Sainsbury’s is claiming to have outperformed many of its rivals over the crucial festive period, trumpeting its value proposition and product innovation for helping steal volume sales from rivals.
The supermarket, the UK’s second largest by share, reported grocery sales increased 9.3% for the quarter ending 6 January, which it attributes to taking volume from its rivals.
It also reported like for like sales increase of 8.6% for the four-week Christmas period.
Citing Kantar Worldpanel data, the supermarket says it was the only “full-choice” supermarket – those that provide clothing, fuel and other merchandise beyond groceries – to register volume growth.
The “limited-choice” discounters Aldi and Lidl – which primarily stock groceries – (see “Grocery Volume Change” chart, below), also recorded grocery volume growth for the quarter, while Tesco, Asda and Morrisons recorded negative volume sales.
Separately, Nielsen data (see “Net Volume Switching” chart, below) demonstrates that, over the course of its third quarter, Sainsbury’s volume growth was driven by primarily taking volume from rivals Asda, Tesco and Aldi, in that order.
Speaking to analysts following the publication of the results J Sainsbury plc chief executive Simon Roberts explained its consumers responded positively to its investment in value across the grocery range. In April last year the supermarket revealed it had invested £560m into keeping prices low over the previous two years. He said: “As I’ve always said, our job of work was to get our value position into a competitive position. And that’s happened more and more through the last year.
“We don’t want to be the cheapest in the market, we want to be the best value on the things that customers really expect from us. And so when we look at the year ahead, we think we’ve done the lion’s share of our value investment,” he said.
YouGov’s BrandIndex, which measure consumer perception and sentiment around a variety of criteria related to brands, finds that over the four weeks to 9 January, Sainsbury’s ranked joint sixth for value perception among consumers, tied with Morrisons with a net value score of 16. It trails Aldi (53), Lidl (49), Tesco (26), Asda (25), and Iceland (21).
The supermarket reported that overall its own brand ranges performed strongly with overall sales growth of 10% year on year – and its entry price product range was the fastest growing sub-brand.
He argued that the brand is “really winning the basket” through the strength of its pricing. Roberts notes that Taste the Difference was the fastest-growing product tier over the quarter, representing a 13% YOY growth in sales for the range. He says that the premium range now has the biggest premium own label participation of all the full choice grocers in the UK.
Roberts also says that customers responded positively to its Nectar Prices loyalty scheme over the Christmas period: “It really gave customers reasons to shop with us and you can see in our volume performance… how much we’ve outperformed the market. Our volume is approaching mid single digit growth there and Nectar Price is really helping to drive that performance for us.”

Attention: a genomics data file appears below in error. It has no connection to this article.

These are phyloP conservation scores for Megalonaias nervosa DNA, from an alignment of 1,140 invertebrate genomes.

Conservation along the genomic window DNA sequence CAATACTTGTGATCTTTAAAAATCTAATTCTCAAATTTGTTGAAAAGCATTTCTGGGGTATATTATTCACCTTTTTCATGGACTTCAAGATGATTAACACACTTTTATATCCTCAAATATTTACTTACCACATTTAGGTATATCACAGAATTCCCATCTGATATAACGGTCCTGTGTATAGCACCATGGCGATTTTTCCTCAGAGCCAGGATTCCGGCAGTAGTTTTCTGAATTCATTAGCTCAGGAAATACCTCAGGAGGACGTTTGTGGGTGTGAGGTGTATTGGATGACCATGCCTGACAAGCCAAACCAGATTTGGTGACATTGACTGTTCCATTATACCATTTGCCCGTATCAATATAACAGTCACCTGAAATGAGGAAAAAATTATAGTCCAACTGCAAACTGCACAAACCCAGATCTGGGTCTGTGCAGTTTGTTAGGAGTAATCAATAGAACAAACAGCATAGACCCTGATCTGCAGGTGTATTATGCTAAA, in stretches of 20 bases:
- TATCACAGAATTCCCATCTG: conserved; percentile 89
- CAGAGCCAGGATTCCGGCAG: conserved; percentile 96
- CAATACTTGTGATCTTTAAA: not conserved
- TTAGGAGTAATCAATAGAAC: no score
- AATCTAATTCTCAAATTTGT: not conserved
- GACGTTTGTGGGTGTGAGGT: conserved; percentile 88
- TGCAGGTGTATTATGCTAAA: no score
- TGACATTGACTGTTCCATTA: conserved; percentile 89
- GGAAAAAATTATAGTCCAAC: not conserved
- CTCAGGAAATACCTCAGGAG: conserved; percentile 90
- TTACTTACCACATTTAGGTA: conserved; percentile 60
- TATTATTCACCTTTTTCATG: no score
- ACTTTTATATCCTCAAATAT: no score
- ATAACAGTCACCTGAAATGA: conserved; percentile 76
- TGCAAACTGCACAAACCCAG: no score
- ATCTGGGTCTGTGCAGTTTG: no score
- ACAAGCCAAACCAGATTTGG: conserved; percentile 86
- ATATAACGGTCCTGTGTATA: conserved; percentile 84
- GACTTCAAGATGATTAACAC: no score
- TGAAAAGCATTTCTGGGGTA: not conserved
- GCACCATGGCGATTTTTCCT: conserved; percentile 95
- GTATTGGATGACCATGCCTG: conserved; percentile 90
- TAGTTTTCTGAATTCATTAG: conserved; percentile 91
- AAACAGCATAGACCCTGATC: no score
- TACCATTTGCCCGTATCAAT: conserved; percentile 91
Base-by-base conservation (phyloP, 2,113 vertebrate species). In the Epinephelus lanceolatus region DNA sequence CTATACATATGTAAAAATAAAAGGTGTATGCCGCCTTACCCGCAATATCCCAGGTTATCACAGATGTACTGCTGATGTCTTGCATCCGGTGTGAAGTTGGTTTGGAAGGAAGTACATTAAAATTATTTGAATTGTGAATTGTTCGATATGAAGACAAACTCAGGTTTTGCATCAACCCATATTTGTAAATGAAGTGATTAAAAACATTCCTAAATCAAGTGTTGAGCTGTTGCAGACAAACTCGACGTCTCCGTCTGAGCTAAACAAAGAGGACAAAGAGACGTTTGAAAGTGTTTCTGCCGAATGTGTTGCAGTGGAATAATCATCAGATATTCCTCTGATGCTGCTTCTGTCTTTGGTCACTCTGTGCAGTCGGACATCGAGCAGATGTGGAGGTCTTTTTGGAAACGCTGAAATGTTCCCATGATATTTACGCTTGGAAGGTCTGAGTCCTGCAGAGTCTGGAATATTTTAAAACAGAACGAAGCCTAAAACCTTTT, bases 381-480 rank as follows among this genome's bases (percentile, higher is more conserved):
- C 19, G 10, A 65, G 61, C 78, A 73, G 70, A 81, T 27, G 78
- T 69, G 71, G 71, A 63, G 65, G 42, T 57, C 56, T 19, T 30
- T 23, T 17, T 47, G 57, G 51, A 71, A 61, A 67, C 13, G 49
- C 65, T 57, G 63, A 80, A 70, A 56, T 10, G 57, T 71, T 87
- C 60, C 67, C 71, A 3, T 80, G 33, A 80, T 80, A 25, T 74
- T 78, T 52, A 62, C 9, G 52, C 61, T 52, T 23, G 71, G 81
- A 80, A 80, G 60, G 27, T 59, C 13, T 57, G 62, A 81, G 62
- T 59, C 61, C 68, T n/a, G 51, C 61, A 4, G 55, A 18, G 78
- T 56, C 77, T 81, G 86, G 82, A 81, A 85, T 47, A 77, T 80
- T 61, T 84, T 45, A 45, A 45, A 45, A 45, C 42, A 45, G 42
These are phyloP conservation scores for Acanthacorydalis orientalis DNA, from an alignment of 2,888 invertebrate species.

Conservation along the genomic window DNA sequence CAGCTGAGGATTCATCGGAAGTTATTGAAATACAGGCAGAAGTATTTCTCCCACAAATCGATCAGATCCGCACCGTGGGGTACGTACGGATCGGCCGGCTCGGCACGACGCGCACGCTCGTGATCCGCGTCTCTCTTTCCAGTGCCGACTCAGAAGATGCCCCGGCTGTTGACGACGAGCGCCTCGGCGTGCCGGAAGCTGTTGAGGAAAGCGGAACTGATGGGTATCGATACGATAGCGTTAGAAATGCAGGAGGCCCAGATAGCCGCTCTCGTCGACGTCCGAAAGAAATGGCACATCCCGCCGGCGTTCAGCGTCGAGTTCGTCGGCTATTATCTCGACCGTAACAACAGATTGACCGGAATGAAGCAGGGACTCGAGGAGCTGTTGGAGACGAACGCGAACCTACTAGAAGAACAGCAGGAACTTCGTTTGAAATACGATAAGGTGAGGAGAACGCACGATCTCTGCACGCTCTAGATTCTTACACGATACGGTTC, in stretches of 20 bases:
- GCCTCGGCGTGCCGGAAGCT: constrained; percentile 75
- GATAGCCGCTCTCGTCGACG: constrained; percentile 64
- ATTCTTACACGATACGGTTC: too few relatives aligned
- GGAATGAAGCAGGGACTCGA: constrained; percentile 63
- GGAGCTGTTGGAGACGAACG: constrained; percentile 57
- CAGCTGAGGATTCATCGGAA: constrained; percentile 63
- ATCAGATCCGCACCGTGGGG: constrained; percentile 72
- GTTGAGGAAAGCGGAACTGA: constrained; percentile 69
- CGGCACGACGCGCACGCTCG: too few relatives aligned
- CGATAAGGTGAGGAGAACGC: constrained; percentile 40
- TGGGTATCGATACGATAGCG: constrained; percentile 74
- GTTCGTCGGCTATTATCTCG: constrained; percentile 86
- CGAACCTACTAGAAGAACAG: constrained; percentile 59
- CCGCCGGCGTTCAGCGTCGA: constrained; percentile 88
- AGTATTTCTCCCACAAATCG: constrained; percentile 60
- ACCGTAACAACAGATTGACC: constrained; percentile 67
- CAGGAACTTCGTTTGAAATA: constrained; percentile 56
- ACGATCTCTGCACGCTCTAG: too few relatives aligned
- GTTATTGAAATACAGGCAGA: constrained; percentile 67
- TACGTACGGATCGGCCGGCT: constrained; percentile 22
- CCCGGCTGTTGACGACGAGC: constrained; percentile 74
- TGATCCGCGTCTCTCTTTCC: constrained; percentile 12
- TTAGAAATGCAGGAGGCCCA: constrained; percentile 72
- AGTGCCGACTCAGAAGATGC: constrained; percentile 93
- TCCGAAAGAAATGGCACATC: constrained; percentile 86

Pricing and promotion
Speaking on the same call Sainsbury’s chief financial officer Bláthnaid Bergin added how important the supermarket’s historic investment in pricing has been for the success in the third quarter: “We have done the lion’s share of the heavy lifting on price, but we will remain sharp on pricing so [we will] absolutely keep an eye on for pricing is, where value is versus our competitors.”
Overall Roberts believes that Sainsbury’s has put the work in around its ‘Food First’ strategy – both in terms of pricing and its ranges. He says that the market is behaving ‘rationally’, with consumers seeking value above other considerations, which will continue into 2024: “Value is always front and centre as we break into a new year.”
The supermarket also reported online sales in line with the other Big Four supermarkets, which Roberts attributed to investment in ensuring the quality of experience with delivery was up to consumer expectations.
While the supermarket chain’s grocery sales performed strongly, it also reported falling volume sales across its clothing and general merchandise (GM) categories. Clothing sales were down 1.9% over the quarter, and 6% down over the Christmas period. General merchandise sales (excluding the closure of Argos stores in the Republic of Ireland) stood at 1.5% for the quarter and -1.3% over the Christmas period.
Analyst Charlie Huggins, manager of the quality shares portfolio at Wealth Club, says the weaker clothing and GM sales are representative of consumers remaining cautious despite falling inflation: “The supermarket sector remains intensely competitive and the UK consumer is far from being out of the woods, with the weaker clothing and General Merchandise sales pointing to an element of caution in consumer behaviour.”
Roberts says that the clothing market in particular will remain “heavily promotional” and exposed to weather and other external factors: “We [said] at the interims in November that we would need to adapt to a more promotional market. We’ve done that. We also said that we have work to do to improve our ranges. We’re working on that and you can see an improvement in the quarter”.
As a result of the strong performance the supermarket is reiterating its full year guidance on profit, as a result of strong grocery performance offsetting a weaker performance from Argos “in what was a very promotional general merchandise market and against strong Christmas performance last year”.